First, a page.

New Recommendation for Prediabetes Screening and Intervention from USPSTF

On August 24, 2021, the U.S. Preventive Services Task Force (USPSTF) revised their recommendations for type 2 diabetes and pre-diabetes screening. The revision includes a recommendation that screening of all overweight and obese adults should begin at age 35 rather than age 40, per their previous recommendation in 2015.1

This recommendation differs from the 2021 American Diabetes Association (ADA) Standards of Medical Care (referred to as the Standards of Care). The ADA states … “Testing should be considered in adults with overweight or obesity (BMI ≥25 kg/m2 or ≥23 kg/m2 in Asian Americans) who have one or more of the following risk factors: first-degree relative with diabetes; high-risk race/ethnicity (e.g., African American, Latino, Native American, Asian American, Pacific Islander); history of cardiovascular disease (CVD); hypertension (≥140/90 mmHg or on therapy for hypertension); HDL cholesterol level <35 mg/dL (0.90 mmol/L) and/or a triglyceride level >250 mg/dL (2.82 mmol/L); women with polycystic ovary syndrome; physical inactivity; other clinical conditions associated with insulin resistance (e.g., severe obesity, acanthosis nigricans)”. The ADA Standards of Care recommends screening all other adults beginning at age 45.2

Both guidelines agree on the laboratory criteria for diagnosing prediabetes. Prediabetes can be detected by measuring fasting plasma glucose, HbA1c level, or with an oral glucose tolerance test. A fasting plasma glucose level of 100 to 125 mg/dL (5.55-6.94 mmol/L), an HbA1c level of 5.7% to 6.4%, or a 2-hour postload glucose level of 140 to 199 mg/dL (7.77-11.04 mmol/L) are consistent with prediabetes. Both guidelines also endorse repeat testing carried out at a minimum of 3-year intervals, unless test results are abnormal or symptoms of diabetes occur.

The other significant revision to the current USPSTF recommendation is that consideration of pharmacologic as well as behavioral intervention in overweight people with prediabetes is now included. Again, this is consistent with the ADA Standards of Care. Pharmacologic interventions are effective in reducing the progression to type 2 diabetes and CVD but less effective than lifestyle modification on the need for additional blood pressure and lipid-lowering medications. It is noteworthy that lifestyle interventions have evidence of benefit in reducing the progression to type 2 diabetes as well as reducing other CVD risk factors, such as blood pressure and lipid levels. Both sets of guidelines emphasize that the current data supports that lifestyle intervention (in particular dietary modification and exercise programs which achieve a 7% reduction in body weight or 150 minutes of aerobic exercise) is more effective than pharmacotherapy, but recognize that many people with prediabetes are not able to utilize a lifestyle program and even those who do may derive additional benefit from medications. Although multiple antidiabetic medications have been shown to delay the progression of prediabetes, the best evidence is for metformin. It is notable however that the FDA does not currently approve any medication with an indication for diabetes prevention.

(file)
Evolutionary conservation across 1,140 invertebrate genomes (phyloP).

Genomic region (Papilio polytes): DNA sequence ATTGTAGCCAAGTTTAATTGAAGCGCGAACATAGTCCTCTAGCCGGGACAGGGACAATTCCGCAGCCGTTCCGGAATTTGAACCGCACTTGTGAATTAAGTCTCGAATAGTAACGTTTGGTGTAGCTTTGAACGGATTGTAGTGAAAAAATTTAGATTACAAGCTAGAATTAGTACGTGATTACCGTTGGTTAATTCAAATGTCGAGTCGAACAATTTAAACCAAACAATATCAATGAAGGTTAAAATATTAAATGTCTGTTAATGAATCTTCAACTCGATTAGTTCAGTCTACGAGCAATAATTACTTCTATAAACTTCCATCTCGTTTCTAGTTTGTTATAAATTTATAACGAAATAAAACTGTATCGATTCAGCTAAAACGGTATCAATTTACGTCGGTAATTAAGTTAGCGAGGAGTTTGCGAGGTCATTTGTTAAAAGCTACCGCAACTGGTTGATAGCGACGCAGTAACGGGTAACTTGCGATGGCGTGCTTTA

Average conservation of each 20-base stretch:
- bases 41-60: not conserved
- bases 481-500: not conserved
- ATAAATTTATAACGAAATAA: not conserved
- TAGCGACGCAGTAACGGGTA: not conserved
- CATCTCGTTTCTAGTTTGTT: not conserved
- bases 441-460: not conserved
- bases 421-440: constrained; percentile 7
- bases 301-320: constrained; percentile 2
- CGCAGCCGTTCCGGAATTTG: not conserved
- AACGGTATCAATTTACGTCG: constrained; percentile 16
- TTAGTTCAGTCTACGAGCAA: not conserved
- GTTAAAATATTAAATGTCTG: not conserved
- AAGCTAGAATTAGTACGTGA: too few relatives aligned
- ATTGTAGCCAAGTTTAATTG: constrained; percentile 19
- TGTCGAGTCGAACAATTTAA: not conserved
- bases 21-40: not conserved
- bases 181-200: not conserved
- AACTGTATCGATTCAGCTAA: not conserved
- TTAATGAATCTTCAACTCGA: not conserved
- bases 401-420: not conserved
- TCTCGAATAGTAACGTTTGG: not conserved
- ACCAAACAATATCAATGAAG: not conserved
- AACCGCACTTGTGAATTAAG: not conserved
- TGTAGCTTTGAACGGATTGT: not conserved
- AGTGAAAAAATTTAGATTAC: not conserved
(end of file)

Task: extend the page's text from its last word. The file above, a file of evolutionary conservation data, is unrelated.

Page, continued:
The Centers for Disease Control and Prevention (CDC) has developed the National Diabetes Prevention Program (National DPP).3 The National DPP has developed a year-long lifestyle curriculum for people at risk for diabetes based on National Institute of Diabetes and Digestive and Kidney Diseases (NIDDK) sponsored clinical trials that began in the mid-1990s that showed a 58% reduction in annual progression from prediabetes to diabetes and was even more effective if begun after age 65 (71%). A comparison group who took metformin 850mg daily but did not participate in the lifestyle program had an overall reduction in annual progression of 31%. Follow-up of this cohort for over 15 years indicates that both lifestyle and metformin interventions continue to be effective, but the relative benefit of lifestyle over metformin increases over time.4

The CDC program certifies providers of DPP lifestyle programs for Centers for Medicare & Medicaid Services (CMS) and private insurance reimbursement. The curriculum is designed for either live or virtual classes; utilization of telemedicine technology for lifestyle intervention is particularly attractive now to both patients and providers.

The American Medical Association (AMA) has resources on coding of both screening and intervention for medical practices. Enrolling patients in a CDC-certified DPP qualifies practices both for “meaningful use” for those who received federal funds to purchase electronic medical record (EMR) systems and for the CMS “patient-centered medical home” funding.5

The NIDDK has an excellent resource on how to talk with patients about their prediabetes diagnosis.6

References

Internet links for the references cited below were accessed October 10, 2021:

  1. https://www.uspreventiveservicestaskforce.org/uspstf/recommendation/screening-for-prediabetes-and-type-2-diabetes
  2. https://primarycarenetwork.org/ada-standards-of-medical-care-in-diabetes-2021-update/
  3. https://www.cdc.gov/diabetes/prevention/index.html
  4. https://www.niddk.nih.gov/about-niddk/research-areas/diabetes/diabetes-prevention-program-dpp
  5. https://amapreventdiabetes.org/tools-resources
  6. https://www.niddk.nih.gov/health-information/professionals/clinical-tools-patient-management/diabetes/game-plan-preventing-type-2-diabetes/how-talk-patients-about-prediabetes-diagnosis

Charles A. Sneiderman, MD, PhD, DABFM
Medical Director, Culmore Clinic
Bailey’s Crossroads, VA
charless@culmoreclinic.org

Published on 10/22/2021

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